Navigating the New Traffic - Broadcasting & Cable

Navigating the New Traffic

Multi-platform plays complicate traffic and billing systems
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In recent years, television stations, networks and cable channels have single-mindedly followed a relatively simple road map—cut costs by automating or centralizing operations while building up digital, online, on demand and mobile platforms to create new revenue. But as these multiplatform efforts start to pick up speed, programmers keep running into an unexpected roadblock: The increased complexity of delivering content to all these digital platforms. More manual labor introduced into the trafficking and billing process has slowed a longstanding trend towards more automation.

“As the business has become more complicated, the processes have become more complicated,” notes Robert Furlong, president and CEO of VCI Solutions, which announced last week that it will sell its Orion Business System trafficking and sales operation to WideOrbit. “The industry is really looking for ways to get back to a very automated process in all the platforms.”

“Clients would like all the media forms—Internet, mobile and broadcast media—all tracked and billed in the same form with all the bells and whistles they would normally get” for their broadcast sales operations, adds Eric Mathewson, founder and CEO of WideOrbit, which recently installed its software at Lin Media and provides software used by more than 4,000 TV and radio stations, cable networks, cable interconnects and digital out-of-home networks around the world. “As an industry, we aren’t at that full capability, but it is changing pretty quickly,” Mathewson says.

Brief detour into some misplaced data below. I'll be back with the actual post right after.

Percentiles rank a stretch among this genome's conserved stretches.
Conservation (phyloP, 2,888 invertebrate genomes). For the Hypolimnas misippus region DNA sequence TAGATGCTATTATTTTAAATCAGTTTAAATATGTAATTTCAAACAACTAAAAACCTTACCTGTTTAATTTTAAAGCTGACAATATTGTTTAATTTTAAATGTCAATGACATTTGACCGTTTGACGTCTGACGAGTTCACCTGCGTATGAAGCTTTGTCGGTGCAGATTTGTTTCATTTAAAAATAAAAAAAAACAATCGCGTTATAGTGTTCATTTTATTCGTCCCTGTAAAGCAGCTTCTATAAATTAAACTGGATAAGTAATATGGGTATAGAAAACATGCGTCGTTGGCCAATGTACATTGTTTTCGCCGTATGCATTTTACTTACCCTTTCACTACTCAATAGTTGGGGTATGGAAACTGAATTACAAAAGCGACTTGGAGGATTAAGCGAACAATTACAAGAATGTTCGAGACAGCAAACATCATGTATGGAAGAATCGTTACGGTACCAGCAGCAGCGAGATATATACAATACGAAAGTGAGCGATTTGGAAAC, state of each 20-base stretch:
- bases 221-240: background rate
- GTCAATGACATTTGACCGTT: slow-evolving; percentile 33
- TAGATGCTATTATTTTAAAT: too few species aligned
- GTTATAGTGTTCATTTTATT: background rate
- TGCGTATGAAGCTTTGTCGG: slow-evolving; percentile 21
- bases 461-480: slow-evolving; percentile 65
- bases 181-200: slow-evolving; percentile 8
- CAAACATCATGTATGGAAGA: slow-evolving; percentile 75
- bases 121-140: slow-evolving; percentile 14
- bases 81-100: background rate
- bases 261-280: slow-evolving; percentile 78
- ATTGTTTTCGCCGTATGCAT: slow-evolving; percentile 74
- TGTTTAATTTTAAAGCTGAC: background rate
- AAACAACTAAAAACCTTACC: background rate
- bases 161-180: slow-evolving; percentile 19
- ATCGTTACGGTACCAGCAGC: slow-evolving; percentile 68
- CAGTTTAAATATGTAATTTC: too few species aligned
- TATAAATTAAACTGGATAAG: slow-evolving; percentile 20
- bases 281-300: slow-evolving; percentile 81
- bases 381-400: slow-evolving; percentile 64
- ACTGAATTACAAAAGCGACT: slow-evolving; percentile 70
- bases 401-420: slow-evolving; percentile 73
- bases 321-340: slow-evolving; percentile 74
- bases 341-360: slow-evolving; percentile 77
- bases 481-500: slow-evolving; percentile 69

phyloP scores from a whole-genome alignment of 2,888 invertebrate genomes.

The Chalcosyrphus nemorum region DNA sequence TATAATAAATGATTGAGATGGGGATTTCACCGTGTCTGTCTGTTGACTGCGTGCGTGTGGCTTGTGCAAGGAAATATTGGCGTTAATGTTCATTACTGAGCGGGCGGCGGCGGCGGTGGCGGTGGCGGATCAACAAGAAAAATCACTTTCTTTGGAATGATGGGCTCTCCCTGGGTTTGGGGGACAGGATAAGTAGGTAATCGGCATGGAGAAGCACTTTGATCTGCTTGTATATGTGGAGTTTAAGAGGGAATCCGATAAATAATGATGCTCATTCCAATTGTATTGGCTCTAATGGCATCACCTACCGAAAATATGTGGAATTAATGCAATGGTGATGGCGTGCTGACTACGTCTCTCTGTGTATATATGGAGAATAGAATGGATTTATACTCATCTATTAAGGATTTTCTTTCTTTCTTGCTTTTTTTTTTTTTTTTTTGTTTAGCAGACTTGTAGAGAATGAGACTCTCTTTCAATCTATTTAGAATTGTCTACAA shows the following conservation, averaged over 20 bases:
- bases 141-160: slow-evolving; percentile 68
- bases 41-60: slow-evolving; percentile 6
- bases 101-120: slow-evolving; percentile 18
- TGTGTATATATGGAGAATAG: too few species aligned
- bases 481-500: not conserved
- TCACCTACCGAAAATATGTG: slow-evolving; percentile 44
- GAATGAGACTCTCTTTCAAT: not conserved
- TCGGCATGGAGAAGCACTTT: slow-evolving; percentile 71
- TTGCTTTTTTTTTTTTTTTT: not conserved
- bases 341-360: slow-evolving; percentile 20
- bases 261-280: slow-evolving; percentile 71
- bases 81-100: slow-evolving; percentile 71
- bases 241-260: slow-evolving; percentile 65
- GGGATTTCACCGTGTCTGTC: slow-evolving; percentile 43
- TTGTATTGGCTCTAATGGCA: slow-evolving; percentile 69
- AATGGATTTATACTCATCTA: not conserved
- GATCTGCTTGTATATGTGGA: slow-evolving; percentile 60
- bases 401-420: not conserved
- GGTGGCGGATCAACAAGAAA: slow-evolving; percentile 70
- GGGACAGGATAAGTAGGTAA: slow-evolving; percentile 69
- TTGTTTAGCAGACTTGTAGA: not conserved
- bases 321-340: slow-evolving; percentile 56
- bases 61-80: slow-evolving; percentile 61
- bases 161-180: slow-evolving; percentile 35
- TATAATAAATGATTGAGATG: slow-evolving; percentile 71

As vendors work to address the complexity of multiplatform systems, they are also seeing a renewed push by stations to centralize more operations. “We’re now seeing another level of hubbing, where you have groups like Meredith that have decided to do all traffi cking operations in Atlanta,” explains Mathewson. “All the large groups that currently don’t have a hub are looking at whether the math works for them. They all are trying to be more effi cient and find software that does that for them.”

This push to centralize operations extends beyond commercial broadcast stations and cable, where MSOs have been regionalizing many traffi cking and billing operations, into public television and faith-based broadcasting, adds Crist Myers, president and CEO, Myers Information Systems, which works with more than 1,500 channels worldwide. “We are already in discussion with several state networks and regional networks to explore the types of efficiencies to be gained,” Myers says.

Myers and others also see this drive towards centralization and automation extending even further into managed or outsourced services.

John Patrick, product director, North American Media at Harris Corp., notes that “we have been approached by some stations and station groups about a managed-service option,” and that Harris sees it as a growing opportunity

Beyond the new wave of centralization, broadcasters public and private are also looking for software systems that can handle a wider array of functions and help them more efficiently manage their operations, Patrick adds. One example of that was Harris’ deal last month with Belo Corp. Besides extending the contract for Harris’ OSi-Traffic solution, Belo also added the corporation’s Osi-AdConnections broadcast sales software and NetGain analytics solution. “As the importance of the Internet and mobile grow as a percentage of their revenue, they really need a good back-office solution that can handle all aspects of their operations,” Patrick says.

Pilat Media Vice President of Sales for North America John Larrabee notes that his company, a leading global supplier of business management software to the media industry, has taken this a step further by adding tools to help clients track both revenue and programming costs. “At a time when programming costs are high and advertising revenues are down, the key from a systems perspective is to have visibility to all your numbers,” Larrabee explains. “Having a system that just inserts spots and then bills customers is not enough. You need systems that give you the intelligence you need on your operations.”

Stations are also looking to reduce some of the complexity by using the Broadcast eXchange Format (BXF) standard, which helps traffic systems communicate seamlessly with master control automation. “It makes it a lot easier to maintain our clients,” notes Myers, whose company was the first to implement BXF. “Instead of making a proprietary interface and changing that every time there is an upgrade, we can use the BXF standard and make a change once.”

E-mail comments to gpwin@oregoncoast.com

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